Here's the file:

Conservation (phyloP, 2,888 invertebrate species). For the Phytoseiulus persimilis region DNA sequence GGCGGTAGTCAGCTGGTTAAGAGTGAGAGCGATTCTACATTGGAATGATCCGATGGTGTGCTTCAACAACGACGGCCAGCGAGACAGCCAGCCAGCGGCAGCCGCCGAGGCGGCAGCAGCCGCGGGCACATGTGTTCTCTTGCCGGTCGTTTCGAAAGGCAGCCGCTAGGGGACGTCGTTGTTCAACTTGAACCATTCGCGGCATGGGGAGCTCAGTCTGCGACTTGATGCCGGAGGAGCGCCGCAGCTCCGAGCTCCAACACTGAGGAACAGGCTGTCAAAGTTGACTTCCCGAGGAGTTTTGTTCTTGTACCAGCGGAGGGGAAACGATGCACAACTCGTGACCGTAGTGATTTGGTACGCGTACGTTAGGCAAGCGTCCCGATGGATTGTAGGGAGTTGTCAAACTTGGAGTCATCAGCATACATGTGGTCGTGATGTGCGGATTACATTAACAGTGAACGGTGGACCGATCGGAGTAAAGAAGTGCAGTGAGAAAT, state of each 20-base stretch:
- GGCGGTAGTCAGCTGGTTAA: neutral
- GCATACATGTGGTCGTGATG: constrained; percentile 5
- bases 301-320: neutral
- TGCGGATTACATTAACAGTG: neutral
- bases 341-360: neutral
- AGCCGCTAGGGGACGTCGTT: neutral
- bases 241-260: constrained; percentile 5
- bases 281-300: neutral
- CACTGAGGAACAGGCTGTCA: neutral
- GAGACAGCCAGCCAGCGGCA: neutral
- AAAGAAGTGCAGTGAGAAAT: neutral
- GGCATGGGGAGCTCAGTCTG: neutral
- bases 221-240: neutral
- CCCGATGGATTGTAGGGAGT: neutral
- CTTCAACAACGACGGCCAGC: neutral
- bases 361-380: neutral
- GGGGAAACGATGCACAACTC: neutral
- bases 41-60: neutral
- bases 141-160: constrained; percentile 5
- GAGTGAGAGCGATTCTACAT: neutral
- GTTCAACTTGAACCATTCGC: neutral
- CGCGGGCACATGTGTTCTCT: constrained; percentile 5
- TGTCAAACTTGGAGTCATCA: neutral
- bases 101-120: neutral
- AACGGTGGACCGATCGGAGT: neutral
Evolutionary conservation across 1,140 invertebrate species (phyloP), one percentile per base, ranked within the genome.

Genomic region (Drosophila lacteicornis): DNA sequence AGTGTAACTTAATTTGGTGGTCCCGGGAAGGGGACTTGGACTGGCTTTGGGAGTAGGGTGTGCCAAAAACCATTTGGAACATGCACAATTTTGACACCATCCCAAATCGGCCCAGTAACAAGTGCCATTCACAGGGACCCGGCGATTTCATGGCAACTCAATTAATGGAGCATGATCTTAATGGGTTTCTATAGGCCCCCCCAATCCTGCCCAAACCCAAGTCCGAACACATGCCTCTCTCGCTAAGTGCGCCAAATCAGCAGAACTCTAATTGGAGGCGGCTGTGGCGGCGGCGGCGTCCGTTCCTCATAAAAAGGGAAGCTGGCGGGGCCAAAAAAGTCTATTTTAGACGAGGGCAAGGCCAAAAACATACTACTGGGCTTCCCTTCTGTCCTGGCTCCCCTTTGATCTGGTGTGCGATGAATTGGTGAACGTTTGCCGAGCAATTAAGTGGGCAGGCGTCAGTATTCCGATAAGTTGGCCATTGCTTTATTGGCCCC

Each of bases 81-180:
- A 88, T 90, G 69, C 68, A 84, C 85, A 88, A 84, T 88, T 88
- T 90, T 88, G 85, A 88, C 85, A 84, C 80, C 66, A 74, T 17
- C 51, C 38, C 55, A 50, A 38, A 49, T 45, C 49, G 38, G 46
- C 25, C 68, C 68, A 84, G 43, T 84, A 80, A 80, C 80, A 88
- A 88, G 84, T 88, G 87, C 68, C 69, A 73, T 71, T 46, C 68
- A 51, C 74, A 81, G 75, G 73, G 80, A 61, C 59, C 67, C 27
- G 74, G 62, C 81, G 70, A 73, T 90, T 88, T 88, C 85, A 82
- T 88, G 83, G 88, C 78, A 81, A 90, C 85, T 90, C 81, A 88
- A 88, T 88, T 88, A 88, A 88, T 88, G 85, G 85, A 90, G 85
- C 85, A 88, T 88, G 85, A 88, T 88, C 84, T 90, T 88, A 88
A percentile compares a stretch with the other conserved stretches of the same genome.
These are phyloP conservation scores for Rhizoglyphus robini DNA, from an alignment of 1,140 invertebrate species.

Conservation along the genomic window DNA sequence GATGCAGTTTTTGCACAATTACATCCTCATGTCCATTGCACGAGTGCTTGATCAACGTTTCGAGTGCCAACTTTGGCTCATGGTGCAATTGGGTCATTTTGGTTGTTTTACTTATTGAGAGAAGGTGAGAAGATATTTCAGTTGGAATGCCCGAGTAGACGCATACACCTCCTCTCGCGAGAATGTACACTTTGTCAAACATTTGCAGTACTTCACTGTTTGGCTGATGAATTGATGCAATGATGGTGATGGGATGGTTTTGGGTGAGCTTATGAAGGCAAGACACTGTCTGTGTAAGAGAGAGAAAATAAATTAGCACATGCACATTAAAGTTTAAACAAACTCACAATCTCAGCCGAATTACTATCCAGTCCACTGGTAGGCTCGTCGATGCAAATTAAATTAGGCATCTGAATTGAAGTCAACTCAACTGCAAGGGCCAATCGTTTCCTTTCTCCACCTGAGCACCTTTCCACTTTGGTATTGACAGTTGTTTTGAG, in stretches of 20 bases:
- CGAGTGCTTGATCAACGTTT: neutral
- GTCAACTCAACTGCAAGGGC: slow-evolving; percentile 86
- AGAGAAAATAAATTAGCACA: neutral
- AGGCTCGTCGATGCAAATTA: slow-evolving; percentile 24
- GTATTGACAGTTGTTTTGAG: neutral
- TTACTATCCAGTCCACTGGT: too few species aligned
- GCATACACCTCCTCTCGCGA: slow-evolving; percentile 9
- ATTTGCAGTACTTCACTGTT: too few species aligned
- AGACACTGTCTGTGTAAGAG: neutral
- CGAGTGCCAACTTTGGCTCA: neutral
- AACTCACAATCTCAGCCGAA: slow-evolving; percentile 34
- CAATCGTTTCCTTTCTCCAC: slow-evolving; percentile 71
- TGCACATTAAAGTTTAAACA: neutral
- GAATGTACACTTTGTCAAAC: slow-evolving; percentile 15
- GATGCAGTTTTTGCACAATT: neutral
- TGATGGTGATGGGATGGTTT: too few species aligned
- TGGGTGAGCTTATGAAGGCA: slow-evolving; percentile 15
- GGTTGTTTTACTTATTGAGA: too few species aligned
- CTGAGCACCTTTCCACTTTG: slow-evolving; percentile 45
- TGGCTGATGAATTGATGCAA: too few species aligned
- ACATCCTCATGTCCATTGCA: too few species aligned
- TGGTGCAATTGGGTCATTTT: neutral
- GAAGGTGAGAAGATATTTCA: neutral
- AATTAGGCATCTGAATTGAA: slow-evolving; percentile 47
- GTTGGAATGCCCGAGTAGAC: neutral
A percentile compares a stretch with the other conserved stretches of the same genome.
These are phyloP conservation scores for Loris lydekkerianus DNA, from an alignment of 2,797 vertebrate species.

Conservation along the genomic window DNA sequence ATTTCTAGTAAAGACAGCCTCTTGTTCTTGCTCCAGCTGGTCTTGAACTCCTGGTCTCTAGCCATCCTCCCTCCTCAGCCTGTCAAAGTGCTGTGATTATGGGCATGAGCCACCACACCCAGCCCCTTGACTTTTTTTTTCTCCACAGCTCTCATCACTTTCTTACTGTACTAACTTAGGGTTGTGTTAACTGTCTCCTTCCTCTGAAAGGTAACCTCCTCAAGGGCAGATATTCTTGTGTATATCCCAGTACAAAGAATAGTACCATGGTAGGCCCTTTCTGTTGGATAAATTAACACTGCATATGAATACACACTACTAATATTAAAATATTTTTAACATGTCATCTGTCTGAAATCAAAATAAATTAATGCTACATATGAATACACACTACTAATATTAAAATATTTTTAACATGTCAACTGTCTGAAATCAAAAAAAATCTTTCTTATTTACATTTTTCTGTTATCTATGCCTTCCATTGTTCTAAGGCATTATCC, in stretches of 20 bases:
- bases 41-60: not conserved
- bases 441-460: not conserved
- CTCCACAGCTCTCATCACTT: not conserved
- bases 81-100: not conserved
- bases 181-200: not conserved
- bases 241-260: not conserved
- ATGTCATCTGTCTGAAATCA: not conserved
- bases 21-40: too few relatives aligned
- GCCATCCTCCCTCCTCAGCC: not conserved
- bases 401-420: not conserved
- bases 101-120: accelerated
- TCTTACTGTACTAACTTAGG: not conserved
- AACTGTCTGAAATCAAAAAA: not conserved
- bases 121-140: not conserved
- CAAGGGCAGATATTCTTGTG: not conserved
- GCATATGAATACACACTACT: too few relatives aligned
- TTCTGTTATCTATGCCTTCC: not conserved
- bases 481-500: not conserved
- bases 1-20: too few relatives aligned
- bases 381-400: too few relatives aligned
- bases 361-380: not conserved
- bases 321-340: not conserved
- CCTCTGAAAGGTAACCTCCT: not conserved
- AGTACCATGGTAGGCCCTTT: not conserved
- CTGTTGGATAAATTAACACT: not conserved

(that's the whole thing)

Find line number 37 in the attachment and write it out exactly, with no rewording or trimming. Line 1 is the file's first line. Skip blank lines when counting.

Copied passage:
- T 88, G 83, G 88, C 78, A 81, A 90, C 85, T 90, C 81, A 88